It's hacker jihad: Islamist skiddies square up to Anonymous
Open source Notepad caught in web graffiti crossfire
An online spat is developing between Islamist and pro-Western hacktivists.
Sections of infamous hacker collective Anonymous launched #OpCharlieHebdo last week in responses to terrorist attacks that killed 17 in Paris, including 10 cartoonists and journalists and two police constables in and around the offices of French satirical magazine Charlie Hebdo.
The Western activists want to purge pro-terrorist Twitter accounts as well as knocking terrorism-related sites offline.
Anons claimed their first success with a hit against the website ansar-alhaqq.net, a French-language jihadist forum.
Some Anonymous hackers have “declared war” on Al Qaeda and the Islamic State terror groups.
In response a loose coalition of Islamist hackers have defaced several French websites. Several hacking groups are claiming responsibility for "religiously motivated defacements," Helmi Noman, a researcher with the Berkman Center at Harvard University and the Citizen Lab at University of Toronto told Mashable.
One group, calling itself the United Islamic Cyber Force, taunted Anonymous in various defacement while calling on other Muslim hackers to join its "OpFrance" hacking campaign.
The normal content on defaced websites has been replaced by a logo and Islamist propaganda, decrying insults against the Prophet Mohammed. The run of defacements doesn't appear to be related to the embarrassing hijack of the US Central Command Twitter account by pro-ISIS hackers earlier this week.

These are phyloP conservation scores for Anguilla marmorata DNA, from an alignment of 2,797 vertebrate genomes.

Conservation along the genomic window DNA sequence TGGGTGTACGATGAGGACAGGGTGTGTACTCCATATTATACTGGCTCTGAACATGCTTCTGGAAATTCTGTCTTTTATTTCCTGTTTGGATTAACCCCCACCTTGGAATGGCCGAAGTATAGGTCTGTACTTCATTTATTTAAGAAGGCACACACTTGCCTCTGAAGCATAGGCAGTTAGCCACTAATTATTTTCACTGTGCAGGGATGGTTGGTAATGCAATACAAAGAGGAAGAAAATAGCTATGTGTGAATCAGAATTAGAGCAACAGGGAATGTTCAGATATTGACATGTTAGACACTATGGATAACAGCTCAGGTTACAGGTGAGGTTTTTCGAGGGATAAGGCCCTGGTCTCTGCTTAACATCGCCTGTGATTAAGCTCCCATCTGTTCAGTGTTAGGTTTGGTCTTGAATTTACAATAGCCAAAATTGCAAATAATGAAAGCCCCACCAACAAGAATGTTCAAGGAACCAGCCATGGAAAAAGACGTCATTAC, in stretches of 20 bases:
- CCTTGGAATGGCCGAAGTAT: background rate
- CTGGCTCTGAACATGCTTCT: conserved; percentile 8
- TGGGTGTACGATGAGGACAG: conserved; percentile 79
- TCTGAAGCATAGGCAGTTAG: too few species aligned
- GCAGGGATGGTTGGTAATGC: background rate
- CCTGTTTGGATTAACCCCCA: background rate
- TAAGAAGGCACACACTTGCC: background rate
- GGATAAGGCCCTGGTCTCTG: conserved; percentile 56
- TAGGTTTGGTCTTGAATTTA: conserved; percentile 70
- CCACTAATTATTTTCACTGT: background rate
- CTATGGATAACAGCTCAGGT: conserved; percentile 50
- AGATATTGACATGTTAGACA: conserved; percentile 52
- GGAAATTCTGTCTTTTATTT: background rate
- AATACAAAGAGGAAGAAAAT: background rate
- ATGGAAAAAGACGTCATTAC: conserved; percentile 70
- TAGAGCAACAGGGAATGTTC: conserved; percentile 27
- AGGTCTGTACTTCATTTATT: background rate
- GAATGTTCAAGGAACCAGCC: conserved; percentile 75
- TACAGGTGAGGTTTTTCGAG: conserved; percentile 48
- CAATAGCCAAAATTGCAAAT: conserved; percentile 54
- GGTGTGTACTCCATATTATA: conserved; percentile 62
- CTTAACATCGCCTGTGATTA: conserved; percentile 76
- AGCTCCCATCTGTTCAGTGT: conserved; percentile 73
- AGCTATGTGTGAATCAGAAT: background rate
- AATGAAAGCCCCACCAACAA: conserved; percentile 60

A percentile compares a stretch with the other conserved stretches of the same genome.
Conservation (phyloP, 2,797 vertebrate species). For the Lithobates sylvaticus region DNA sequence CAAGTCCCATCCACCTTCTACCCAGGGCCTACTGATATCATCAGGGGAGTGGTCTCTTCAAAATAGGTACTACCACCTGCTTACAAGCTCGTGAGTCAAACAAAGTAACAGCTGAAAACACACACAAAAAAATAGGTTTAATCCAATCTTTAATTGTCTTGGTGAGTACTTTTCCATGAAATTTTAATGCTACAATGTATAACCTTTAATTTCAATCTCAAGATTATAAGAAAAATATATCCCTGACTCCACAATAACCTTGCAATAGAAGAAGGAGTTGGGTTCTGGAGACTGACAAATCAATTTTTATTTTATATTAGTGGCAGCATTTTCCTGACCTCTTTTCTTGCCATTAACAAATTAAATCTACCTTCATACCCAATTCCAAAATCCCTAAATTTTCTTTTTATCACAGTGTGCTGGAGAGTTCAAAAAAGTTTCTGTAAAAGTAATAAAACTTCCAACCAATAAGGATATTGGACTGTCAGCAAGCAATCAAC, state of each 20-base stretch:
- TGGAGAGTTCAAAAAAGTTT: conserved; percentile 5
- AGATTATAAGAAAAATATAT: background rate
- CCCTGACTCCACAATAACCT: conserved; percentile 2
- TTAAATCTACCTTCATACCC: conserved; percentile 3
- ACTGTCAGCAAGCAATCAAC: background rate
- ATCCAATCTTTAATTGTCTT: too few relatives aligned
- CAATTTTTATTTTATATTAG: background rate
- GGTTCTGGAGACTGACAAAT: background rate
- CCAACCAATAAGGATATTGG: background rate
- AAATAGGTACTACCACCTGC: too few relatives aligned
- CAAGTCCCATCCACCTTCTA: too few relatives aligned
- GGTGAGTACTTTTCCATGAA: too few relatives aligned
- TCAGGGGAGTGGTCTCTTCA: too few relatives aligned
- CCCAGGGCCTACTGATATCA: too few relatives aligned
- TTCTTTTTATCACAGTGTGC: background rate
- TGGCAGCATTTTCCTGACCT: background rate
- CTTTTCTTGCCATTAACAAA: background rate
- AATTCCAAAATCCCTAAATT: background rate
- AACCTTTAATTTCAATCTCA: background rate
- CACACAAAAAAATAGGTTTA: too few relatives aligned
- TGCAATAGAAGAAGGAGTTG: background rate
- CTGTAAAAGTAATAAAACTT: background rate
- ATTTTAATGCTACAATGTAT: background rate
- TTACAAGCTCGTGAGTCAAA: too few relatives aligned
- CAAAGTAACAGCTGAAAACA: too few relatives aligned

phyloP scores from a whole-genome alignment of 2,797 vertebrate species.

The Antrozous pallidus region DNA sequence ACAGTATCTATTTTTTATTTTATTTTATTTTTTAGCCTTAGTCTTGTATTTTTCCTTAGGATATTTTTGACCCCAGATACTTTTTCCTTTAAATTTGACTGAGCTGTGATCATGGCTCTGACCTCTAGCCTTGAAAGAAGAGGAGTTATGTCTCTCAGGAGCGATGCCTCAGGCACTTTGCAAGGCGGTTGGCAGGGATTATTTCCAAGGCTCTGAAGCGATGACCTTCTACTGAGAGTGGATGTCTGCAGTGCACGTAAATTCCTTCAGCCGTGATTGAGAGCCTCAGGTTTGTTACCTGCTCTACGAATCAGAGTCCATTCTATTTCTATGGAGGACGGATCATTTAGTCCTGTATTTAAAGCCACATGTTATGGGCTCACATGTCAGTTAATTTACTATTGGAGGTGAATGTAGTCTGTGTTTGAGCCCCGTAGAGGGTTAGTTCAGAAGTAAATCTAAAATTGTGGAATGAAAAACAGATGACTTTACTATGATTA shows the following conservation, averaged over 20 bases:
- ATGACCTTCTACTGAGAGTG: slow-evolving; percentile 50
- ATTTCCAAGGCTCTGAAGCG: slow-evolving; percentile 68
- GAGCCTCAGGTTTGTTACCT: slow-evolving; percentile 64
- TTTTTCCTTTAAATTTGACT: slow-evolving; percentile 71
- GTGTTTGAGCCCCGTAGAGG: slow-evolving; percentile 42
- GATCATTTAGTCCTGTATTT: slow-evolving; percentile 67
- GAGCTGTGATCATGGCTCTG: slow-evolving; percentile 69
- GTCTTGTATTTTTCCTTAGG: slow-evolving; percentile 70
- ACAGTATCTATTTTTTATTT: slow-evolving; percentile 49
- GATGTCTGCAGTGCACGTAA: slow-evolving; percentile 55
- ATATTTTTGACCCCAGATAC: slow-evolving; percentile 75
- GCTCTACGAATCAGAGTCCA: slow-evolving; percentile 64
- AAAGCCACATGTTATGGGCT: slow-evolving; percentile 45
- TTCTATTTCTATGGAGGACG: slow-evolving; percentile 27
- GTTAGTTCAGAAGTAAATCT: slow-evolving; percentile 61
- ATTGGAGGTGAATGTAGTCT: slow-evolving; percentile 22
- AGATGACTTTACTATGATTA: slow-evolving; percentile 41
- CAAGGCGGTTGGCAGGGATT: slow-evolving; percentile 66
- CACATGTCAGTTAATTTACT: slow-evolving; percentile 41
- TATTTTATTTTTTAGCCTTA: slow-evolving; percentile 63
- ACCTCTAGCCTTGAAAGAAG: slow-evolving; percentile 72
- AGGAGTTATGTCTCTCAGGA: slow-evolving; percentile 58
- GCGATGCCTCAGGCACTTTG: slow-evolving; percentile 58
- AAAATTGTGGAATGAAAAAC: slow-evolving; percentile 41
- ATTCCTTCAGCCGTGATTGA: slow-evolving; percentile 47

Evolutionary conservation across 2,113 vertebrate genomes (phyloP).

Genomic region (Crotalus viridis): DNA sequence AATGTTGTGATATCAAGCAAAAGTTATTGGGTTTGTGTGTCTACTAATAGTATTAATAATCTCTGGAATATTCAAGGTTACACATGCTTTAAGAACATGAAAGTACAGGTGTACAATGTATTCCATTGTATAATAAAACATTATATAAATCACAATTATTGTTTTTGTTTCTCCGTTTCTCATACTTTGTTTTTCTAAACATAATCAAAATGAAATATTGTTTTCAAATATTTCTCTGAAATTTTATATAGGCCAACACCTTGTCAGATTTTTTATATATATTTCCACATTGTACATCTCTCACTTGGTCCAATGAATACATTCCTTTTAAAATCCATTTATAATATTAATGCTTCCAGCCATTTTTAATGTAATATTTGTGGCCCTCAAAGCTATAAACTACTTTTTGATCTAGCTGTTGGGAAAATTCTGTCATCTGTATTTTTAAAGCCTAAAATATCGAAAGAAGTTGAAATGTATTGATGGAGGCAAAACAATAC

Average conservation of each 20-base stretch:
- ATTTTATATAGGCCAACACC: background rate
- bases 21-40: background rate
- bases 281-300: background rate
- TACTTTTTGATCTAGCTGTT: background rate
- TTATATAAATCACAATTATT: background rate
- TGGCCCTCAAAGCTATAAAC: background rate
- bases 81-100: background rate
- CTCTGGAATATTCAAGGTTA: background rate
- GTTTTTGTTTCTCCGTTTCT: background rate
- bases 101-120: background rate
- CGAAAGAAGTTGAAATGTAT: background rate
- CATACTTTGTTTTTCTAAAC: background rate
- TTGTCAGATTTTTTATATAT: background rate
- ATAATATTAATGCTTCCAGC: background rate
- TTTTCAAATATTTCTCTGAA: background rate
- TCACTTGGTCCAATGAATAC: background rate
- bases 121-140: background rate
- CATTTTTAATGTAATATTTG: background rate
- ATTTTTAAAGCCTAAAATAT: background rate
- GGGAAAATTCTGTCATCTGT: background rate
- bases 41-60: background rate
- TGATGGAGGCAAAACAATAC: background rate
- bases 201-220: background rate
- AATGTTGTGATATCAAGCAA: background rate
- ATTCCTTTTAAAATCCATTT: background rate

Various shades of Muslim opinion are being represented in various ragtag hacking collectives, whose affiliations remains unclear.
The United Islamic Cyber Force (@uicforce) and other similar outfits such FallaGa Team, a longer-established group set up in 2013, are mostly picking off the low-hanging fruit, i.e. mostly websites affiliated to medium-sized businesses. Unlike Anonymous they don't seem to be out to blitz targeted websites off the web altogether.
One notable victim is the website of Notepad++, the open source text editor, which earned the ire of Muslim hackers because it released a “Je suis Charlie” edition. Normality has quickly restored at the site, which is one of the few targeted to be even remotely affiliated with the loosely-grouped Je Suis Charlie free speech movement. One victim - panierdelamer.fr - was defaced last week in an unrelated attack.
Defacements are normally the online equivalent of vandalising a notice board put up by a targeted organisation but they can be more serious at times in cases where malware has been planted on compromised sites. Nothing along these lines has happened as yet, thankfully, in what's shaping up to be the biggest dust-up of its type since patriotic hackers locked horns with Anonymous over the release of US diplomatic cables by Wikileaks back in 2010. ®